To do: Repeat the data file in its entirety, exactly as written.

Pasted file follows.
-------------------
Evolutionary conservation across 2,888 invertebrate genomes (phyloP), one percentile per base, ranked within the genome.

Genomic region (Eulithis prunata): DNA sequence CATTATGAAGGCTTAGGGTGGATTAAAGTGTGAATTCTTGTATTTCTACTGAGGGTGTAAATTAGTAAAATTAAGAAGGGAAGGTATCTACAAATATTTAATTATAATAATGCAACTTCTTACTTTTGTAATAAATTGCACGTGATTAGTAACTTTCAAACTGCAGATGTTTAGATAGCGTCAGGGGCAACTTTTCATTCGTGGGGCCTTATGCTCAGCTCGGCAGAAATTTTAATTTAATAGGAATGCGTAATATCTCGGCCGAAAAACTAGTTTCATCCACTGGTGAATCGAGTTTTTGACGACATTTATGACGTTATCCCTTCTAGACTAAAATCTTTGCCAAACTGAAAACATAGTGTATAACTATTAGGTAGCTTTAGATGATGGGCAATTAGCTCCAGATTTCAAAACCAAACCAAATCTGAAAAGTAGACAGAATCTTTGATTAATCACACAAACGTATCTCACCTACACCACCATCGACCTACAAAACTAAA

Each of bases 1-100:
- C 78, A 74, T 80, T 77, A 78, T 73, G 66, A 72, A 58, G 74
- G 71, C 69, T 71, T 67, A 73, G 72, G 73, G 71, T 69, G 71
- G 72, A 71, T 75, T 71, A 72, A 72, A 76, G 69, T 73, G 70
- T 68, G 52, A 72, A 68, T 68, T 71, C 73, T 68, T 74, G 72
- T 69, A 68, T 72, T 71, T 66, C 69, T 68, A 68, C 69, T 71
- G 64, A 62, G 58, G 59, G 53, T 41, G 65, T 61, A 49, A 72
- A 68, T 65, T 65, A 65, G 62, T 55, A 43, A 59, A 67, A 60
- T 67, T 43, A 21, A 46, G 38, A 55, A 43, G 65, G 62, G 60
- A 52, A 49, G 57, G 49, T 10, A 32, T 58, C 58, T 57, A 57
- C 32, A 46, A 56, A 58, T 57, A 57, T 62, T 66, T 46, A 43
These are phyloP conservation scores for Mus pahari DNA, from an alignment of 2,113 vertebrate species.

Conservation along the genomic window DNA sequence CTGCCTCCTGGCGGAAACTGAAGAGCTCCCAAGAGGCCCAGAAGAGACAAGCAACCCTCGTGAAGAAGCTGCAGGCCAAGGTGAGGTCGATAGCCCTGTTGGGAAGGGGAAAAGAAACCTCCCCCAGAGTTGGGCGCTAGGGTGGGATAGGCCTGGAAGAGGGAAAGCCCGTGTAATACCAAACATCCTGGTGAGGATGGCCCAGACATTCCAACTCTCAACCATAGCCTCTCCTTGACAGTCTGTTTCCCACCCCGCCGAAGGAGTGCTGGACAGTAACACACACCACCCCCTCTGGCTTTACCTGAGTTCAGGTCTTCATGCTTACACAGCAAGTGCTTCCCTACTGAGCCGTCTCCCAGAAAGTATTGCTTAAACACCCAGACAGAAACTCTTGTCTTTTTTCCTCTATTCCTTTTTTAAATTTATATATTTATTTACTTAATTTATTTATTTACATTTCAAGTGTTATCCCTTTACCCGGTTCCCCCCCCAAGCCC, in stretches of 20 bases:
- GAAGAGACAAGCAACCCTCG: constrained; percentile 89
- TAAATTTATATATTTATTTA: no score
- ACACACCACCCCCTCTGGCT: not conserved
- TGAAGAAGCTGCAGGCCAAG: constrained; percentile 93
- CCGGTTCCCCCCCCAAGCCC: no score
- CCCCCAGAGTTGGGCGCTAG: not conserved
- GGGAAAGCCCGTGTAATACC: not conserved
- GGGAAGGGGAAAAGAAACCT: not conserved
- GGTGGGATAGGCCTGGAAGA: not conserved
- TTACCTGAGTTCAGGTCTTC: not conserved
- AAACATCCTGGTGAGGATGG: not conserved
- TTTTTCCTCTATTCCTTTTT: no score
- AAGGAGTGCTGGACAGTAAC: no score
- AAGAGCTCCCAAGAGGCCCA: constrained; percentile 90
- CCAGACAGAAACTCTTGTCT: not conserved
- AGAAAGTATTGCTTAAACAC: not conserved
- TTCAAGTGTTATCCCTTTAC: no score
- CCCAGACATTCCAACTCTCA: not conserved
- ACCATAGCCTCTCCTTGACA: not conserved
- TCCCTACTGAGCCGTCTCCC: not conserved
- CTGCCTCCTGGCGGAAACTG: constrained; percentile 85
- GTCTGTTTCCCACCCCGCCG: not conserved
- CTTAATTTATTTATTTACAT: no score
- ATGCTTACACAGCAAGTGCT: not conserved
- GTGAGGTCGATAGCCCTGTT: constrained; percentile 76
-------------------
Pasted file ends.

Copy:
Evolutionary conservation across 2,888 invertebrate genomes (phyloP), one percentile per base, ranked within the genome.

Genomic region (Eulithis prunata): DNA sequence CATTATGAAGGCTTAGGGTGGATTAAAGTGTGAATTCTTGTATTTCTACTGAGGGTGTAAATTAGTAAAATTAAGAAGGGAAGGTATCTACAAATATTTAATTATAATAATGCAACTTCTTACTTTTGTAATAAATTGCACGTGATTAGTAACTTTCAAACTGCAGATGTTTAGATAGCGTCAGGGGCAACTTTTCATTCGTGGGGCCTTATGCTCAGCTCGGCAGAAATTTTAATTTAATAGGAATGCGTAATATCTCGGCCGAAAAACTAGTTTCATCCACTGGTGAATCGAGTTTTTGACGACATTTATGACGTTATCCCTTCTAGACTAAAATCTTTGCCAAACTGAAAACATAGTGTATAACTATTAGGTAGCTTTAGATGATGGGCAATTAGCTCCAGATTTCAAAACCAAACCAAATCTGAAAAGTAGACAGAATCTTTGATTAATCACACAAACGTATCTCACCTACACCACCATCGACCTACAAAACTAAA

Each of bases 1-100:
- C 78, A 74, T 80, T 77, A 78, T 73, G 66, A 72, A 58, G 74
- G 71, C 69, T 71, T 67, A 73, G 72, G 73, G 71, T 69, G 71
- G 72, A 71, T 75, T 71, A 72, A 72, A 76, G 69, T 73, G 70
- T 68, G 52, A 72, A 68, T 68, T 71, C 73, T 68, T 74, G 72
- T 69, A 68, T 72, T 71, T 66, C 69, T 68, A 68, C 69, T 71
- G 64, A 62, G 58, G 59, G 53, T 41, G 65, T 61, A 49, A 72
- A 68, T 65, T 65, A 65, G 62, T 55, A 43, A 59, A 67, A 60
- T 67, T 43, A 21, A 46, G 38, A 55, A 43, G 65, G 62, G 60
- A 52, A 49, G 57, G 49, T 10, A 32, T 58, C 58, T 57, A 57
- C 32, A 46, A 56, A 58, T 57, A 57, T 62, T 66, T 46, A 43
These are phyloP conservation scores for Mus pahari DNA, from an alignment of 2,113 vertebrate species.

Conservation along the genomic window DNA sequence CTGCCTCCTGGCGGAAACTGAAGAGCTCCCAAGAGGCCCAGAAGAGACAAGCAACCCTCGTGAAGAAGCTGCAGGCCAAGGTGAGGTCGATAGCCCTGTTGGGAAGGGGAAAAGAAACCTCCCCCAGAGTTGGGCGCTAGGGTGGGATAGGCCTGGAAGAGGGAAAGCCCGTGTAATACCAAACATCCTGGTGAGGATGGCCCAGACATTCCAACTCTCAACCATAGCCTCTCCTTGACAGTCTGTTTCCCACCCCGCCGAAGGAGTGCTGGACAGTAACACACACCACCCCCTCTGGCTTTACCTGAGTTCAGGTCTTCATGCTTACACAGCAAGTGCTTCCCTACTGAGCCGTCTCCCAGAAAGTATTGCTTAAACACCCAGACAGAAACTCTTGTCTTTTTTCCTCTATTCCTTTTTTAAATTTATATATTTATTTACTTAATTTATTTATTTACATTTCAAGTGTTATCCCTTTACCCGGTTCCCCCCCCAAGCCC, in stretches of 20 bases:
- GAAGAGACAAGCAACCCTCG: constrained; percentile 89
- TAAATTTATATATTTATTTA: no score
- ACACACCACCCCCTCTGGCT: not conserved
- TGAAGAAGCTGCAGGCCAAG: constrained; percentile 93
- CCGGTTCCCCCCCCAAGCCC: no score
- CCCCCAGAGTTGGGCGCTAG: not conserved
- GGGAAAGCCCGTGTAATACC: not conserved
- GGGAAGGGGAAAAGAAACCT: not conserved
- GGTGGGATAGGCCTGGAAGA: not conserved
- TTACCTGAGTTCAGGTCTTC: not conserved
- AAACATCCTGGTGAGGATGG: not conserved
- TTTTTCCTCTATTCCTTTTT: no score
- AAGGAGTGCTGGACAGTAAC: no score
- AAGAGCTCCCAAGAGGCCCA: constrained; percentile 90
- CCAGACAGAAACTCTTGTCT: not conserved
- AGAAAGTATTGCTTAAACAC: not conserved
- TTCAAGTGTTATCCCTTTAC: no score
- CCCAGACATTCCAACTCTCA: not conserved
- ACCATAGCCTCTCCTTGACA: not conserved
- TCCCTACTGAGCCGTCTCCC: not conserved
- CTGCCTCCTGGCGGAAACTG: constrained; percentile 85
- GTCTGTTTCCCACCCCGCCG: not conserved
- CTTAATTTATTTATTTACAT: no score
- ATGCTTACACAGCAAGTGCT: not conserved
- GTGAGGTCGATAGCCCTGTT: constrained; percentile 76